The four main systemic pesticides used on food crops are members of the nitroguanidine/neonicotinoid group of chemicals, which has been implicated in the mysterious calmly clips disorder that his killed billions of bees.
Bee deaths attributed to CCD
Imidacloprid - these can be applied to many vegetables right up to the day there harvested
Thiamethoxam - first approved as a seed treatment for corn in 2002,these products have been applied to the soil since they were approved
Clothianidin - it is used as a seed treatment for canola, cereals, corn, and sugar beets as well as a soil treatment for potatoes.
Dinotefuran- this can be applied to the soil or sprayed on leafy greens, potatoes in the cucumber family.
When the pesticide action network reviewed the results of pesticide residue tests conducted by the US Department of Agriculture from 1999 to 2007, numerous samples contained residues of the systemic pesticides. For example, 74% of conventionally grown lettuce and 70% of broccoli samples showed Imidacloprid residues.
Clothianidin - was found on potatoes,Thiamethoxam showed up and strawberries and sweet peppers, and some collard green samples were laced with Dinotefuran
The US Environmental Protection Agency has launched comprehensive review of the environmental safety of The environmental safety of imidacloprid. The California department of pesticide regulation cited reports of eucalyptus nectar and pollen with imidacloprid levels up to 550 ppb. That's nearly 3 times 185 ppb needed to kill honeybees. The deadly levels of the systemic poisons are even showing up in the leaf guttation drops, those are water droplets that plants sometimes exude. The journal of economic entomology reports "when bees consume guttation drops, collected from plants grown with systemic pesticide coated seeds, they encounter death within a few minutes.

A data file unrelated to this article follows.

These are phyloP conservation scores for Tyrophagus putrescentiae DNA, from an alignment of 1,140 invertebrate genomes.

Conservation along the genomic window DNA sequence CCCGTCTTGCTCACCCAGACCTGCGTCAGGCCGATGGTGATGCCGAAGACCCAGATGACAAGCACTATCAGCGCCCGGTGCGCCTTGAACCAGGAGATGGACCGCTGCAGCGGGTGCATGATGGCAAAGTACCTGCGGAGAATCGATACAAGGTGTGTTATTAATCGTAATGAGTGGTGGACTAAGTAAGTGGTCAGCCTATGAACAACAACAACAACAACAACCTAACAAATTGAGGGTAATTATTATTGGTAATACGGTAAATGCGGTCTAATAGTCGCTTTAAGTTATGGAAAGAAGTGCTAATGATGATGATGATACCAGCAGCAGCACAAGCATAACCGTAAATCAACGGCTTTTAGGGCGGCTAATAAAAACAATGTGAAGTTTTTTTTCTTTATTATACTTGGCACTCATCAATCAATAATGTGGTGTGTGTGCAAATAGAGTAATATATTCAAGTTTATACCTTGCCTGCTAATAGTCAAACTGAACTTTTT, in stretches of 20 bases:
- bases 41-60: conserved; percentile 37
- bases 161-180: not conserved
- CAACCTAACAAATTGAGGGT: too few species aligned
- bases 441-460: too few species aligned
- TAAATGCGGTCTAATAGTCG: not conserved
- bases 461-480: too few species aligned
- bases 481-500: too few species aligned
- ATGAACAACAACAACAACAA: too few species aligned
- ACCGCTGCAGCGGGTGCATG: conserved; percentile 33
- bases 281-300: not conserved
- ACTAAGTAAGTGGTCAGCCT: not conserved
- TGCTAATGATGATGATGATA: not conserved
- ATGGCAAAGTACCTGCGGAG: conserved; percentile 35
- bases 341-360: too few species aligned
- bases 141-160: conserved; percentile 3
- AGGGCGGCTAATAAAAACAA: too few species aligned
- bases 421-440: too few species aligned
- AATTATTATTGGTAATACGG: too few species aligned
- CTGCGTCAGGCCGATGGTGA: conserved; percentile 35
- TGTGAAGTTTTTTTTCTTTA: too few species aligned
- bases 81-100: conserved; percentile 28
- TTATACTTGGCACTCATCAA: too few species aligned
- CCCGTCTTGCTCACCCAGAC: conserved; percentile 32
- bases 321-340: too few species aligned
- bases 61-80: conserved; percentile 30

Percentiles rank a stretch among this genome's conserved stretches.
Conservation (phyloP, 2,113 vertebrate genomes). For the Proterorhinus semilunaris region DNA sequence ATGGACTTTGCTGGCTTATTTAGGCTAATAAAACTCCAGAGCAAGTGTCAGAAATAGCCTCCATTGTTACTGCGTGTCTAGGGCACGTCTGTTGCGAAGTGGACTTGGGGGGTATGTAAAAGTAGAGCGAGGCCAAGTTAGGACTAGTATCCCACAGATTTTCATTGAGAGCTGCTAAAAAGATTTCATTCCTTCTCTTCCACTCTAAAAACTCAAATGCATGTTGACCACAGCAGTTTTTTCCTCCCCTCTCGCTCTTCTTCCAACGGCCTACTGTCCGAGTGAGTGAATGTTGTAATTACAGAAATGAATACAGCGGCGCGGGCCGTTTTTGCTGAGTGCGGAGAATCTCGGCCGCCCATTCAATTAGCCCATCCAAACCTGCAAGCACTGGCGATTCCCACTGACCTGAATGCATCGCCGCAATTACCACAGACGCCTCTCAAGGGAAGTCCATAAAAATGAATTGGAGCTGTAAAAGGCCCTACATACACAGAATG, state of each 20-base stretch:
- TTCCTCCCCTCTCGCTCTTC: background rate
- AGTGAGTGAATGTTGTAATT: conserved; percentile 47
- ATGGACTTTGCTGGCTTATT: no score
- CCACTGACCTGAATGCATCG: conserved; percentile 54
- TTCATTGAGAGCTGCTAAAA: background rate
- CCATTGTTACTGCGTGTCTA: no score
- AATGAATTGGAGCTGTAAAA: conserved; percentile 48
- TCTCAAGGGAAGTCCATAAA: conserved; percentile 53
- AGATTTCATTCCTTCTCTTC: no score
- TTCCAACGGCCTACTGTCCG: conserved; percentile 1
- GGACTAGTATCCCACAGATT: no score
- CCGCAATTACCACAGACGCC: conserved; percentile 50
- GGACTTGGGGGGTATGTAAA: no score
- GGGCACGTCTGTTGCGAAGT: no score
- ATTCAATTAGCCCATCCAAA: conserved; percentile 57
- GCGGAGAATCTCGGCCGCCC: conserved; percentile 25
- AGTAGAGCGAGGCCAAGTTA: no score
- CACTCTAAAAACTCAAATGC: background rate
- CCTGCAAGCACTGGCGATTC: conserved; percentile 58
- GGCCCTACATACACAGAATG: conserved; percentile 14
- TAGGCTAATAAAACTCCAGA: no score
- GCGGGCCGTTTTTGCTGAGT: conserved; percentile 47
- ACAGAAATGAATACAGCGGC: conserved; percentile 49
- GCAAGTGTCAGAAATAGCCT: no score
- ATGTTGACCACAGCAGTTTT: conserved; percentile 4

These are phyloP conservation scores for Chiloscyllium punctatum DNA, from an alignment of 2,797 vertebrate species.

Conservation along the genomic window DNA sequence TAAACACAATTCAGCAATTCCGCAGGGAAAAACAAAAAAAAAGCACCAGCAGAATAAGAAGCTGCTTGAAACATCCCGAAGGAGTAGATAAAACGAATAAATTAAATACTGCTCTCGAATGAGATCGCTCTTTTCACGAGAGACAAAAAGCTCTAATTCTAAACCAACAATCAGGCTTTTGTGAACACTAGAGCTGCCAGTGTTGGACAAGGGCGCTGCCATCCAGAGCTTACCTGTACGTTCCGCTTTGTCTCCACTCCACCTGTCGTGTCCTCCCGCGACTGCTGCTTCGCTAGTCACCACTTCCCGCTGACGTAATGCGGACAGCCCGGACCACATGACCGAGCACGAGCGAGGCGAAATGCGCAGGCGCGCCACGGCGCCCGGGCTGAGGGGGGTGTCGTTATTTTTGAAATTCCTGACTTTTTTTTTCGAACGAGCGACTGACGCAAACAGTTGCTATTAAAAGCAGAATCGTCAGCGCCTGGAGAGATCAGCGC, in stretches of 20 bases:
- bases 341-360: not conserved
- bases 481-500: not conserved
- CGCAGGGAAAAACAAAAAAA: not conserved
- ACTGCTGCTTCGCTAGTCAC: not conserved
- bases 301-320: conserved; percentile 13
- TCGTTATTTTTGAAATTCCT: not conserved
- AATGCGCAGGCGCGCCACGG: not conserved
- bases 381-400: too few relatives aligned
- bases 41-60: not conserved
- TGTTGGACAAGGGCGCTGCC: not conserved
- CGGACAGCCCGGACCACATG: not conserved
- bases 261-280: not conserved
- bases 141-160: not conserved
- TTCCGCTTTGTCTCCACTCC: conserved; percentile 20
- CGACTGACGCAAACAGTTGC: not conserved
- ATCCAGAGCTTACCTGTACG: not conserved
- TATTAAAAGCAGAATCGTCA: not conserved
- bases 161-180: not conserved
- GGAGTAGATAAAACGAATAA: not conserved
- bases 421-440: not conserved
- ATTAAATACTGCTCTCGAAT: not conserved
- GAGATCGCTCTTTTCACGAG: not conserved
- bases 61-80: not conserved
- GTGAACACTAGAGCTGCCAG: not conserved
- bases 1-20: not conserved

Equally disturbing, it appears that nitroguanidine pesticides can persistent in soil for 500 days or more, which creates a high risk scenario. After 1 or 2 applications, plants grown in treated soil may produce toxic pollen nectar, or guttation droplets for more than two seasons. All the while ,the entire treated area will be moderately toxic to beneficial earthworms Carabid Beatles, lady beetles, predatory pirate bugs, and more.
there is no scientific evidence yet that says food laced with these will harm humans, but why is the EPA allowing systemic pesticides on food plants in the first place? Do people really want to eat pumpkins that are so full of poisons they kill every cucumber beetles that dares take a bite? Looking beyond food plants, does the use of systemic pesticides to grow perfect roses justify the death of millions and possibly billions of bees and other insects? We need to set things right and learn this important lesson: When we let a novel, man-made chemicals loose in the food chain, we can't be entirely certain of what will happen next. This new contamination of our food is yet another reason to grow and buy organic.